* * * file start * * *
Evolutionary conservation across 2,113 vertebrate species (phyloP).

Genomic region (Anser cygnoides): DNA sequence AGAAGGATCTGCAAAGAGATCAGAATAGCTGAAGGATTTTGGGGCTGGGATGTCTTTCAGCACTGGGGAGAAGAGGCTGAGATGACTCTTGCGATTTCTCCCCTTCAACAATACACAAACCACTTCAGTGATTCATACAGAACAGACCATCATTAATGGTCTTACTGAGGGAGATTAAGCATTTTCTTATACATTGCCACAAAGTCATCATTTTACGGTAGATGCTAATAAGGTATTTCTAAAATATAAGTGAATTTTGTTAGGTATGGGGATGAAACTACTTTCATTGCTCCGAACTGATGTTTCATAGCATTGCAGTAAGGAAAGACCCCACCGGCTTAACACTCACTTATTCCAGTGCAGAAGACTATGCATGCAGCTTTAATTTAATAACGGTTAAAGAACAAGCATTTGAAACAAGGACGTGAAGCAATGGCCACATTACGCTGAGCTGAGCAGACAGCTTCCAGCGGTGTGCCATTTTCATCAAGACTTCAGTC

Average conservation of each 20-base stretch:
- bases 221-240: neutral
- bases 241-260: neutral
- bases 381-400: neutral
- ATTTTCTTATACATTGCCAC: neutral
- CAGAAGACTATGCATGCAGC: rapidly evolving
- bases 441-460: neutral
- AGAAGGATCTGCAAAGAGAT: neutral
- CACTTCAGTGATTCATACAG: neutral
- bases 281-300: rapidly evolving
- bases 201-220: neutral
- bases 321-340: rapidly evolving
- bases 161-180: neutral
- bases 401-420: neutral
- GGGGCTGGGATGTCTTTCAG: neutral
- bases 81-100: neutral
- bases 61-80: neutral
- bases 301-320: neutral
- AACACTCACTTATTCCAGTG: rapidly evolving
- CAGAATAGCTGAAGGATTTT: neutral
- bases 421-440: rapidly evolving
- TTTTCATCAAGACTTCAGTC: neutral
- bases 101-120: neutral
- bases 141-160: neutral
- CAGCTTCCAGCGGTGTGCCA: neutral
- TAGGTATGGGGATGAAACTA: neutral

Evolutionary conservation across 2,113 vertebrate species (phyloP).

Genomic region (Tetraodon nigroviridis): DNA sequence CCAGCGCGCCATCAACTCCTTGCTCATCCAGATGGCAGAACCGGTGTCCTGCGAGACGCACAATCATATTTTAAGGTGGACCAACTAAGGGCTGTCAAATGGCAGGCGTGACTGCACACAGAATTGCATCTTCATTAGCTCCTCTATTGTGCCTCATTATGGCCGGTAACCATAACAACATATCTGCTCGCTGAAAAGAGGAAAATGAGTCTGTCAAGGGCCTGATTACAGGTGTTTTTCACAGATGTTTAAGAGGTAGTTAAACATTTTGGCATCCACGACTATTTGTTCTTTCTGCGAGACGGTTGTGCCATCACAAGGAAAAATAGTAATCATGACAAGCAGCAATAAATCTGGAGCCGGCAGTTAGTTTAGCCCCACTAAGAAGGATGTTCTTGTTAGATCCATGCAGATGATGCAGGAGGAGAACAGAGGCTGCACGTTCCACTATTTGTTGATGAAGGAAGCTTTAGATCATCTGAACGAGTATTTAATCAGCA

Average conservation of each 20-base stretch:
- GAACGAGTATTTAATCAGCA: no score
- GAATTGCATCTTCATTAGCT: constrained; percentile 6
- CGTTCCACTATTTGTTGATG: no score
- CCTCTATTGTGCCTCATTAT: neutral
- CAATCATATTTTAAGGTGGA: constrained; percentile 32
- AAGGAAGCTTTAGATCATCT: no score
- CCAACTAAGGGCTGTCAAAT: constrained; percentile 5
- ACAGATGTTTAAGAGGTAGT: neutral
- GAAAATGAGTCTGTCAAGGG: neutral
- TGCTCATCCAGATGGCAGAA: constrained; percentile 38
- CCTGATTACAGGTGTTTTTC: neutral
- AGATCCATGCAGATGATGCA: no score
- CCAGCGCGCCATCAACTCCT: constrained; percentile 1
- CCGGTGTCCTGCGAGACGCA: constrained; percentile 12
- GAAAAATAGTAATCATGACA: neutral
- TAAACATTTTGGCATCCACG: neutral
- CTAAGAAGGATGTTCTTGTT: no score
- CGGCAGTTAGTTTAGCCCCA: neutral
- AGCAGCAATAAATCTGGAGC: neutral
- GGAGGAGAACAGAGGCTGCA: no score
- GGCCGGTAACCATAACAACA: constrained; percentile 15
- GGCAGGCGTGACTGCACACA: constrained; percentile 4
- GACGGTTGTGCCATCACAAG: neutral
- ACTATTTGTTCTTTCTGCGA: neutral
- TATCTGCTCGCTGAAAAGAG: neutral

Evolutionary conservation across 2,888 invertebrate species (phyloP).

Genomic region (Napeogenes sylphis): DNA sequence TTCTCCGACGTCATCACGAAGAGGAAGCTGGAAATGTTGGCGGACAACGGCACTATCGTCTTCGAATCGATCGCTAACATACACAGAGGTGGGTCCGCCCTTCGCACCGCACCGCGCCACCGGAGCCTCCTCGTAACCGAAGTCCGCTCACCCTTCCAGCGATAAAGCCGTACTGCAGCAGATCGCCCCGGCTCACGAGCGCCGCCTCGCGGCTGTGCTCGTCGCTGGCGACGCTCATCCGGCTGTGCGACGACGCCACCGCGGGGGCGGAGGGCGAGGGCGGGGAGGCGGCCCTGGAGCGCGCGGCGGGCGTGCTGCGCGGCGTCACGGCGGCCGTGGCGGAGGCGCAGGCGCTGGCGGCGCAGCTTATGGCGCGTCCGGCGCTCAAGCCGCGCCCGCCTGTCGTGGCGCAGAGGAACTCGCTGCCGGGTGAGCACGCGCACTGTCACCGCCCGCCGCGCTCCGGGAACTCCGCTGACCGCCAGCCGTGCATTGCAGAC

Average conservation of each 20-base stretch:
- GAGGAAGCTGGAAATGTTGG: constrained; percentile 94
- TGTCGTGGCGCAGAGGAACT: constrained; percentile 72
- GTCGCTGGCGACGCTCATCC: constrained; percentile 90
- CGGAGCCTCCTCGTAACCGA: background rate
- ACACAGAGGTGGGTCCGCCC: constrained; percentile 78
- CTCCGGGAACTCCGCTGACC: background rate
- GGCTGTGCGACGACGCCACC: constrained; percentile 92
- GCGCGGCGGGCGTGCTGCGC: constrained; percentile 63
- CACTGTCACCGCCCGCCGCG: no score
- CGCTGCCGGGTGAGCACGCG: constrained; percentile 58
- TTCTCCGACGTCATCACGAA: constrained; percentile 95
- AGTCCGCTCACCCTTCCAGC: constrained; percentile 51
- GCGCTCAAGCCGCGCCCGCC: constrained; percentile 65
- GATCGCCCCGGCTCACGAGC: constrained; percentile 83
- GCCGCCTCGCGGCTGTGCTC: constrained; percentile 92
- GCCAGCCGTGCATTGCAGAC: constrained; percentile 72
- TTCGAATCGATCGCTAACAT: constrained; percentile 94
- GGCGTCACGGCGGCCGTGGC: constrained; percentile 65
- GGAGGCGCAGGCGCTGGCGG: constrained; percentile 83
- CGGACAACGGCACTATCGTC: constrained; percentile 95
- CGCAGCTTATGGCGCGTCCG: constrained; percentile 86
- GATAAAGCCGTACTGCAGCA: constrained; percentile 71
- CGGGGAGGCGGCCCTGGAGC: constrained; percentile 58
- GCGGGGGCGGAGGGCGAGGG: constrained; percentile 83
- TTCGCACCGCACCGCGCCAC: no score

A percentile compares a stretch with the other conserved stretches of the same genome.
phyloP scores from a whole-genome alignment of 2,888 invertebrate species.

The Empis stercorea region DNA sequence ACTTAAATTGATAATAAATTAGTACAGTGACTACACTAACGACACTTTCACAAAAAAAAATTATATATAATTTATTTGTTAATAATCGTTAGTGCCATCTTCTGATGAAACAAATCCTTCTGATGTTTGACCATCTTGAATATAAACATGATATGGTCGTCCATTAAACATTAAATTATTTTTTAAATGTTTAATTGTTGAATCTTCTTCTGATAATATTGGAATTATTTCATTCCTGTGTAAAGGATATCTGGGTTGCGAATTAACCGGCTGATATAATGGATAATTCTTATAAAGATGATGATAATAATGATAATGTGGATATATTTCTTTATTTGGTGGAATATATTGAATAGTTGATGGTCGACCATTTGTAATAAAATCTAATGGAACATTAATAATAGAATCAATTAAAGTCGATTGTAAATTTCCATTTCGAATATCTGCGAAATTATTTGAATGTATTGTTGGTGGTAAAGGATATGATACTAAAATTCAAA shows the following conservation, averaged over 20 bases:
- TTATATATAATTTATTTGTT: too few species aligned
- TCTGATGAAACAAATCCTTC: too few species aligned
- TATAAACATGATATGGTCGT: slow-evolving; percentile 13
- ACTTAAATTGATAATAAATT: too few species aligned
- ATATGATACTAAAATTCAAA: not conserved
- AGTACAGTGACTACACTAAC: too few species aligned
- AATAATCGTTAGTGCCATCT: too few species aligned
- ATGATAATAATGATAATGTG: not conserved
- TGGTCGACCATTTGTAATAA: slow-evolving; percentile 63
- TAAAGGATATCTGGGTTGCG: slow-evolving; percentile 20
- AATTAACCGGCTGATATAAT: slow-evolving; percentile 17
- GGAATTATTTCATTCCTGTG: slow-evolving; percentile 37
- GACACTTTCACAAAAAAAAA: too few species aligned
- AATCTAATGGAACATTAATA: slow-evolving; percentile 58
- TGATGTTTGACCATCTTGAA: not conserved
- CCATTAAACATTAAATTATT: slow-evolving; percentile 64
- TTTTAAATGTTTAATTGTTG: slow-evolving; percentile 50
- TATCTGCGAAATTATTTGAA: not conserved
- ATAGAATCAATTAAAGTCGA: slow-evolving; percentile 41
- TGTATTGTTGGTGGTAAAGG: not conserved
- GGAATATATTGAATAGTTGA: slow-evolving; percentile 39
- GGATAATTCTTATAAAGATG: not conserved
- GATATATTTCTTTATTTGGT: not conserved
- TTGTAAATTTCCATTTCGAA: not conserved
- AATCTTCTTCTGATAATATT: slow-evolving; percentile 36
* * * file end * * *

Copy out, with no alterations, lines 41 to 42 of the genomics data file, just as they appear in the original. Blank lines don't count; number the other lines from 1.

- TGCTCATCCAGATGGCAGAA: constrained; percentile 38
- CCTGATTACAGGTGTTTTTC: neutral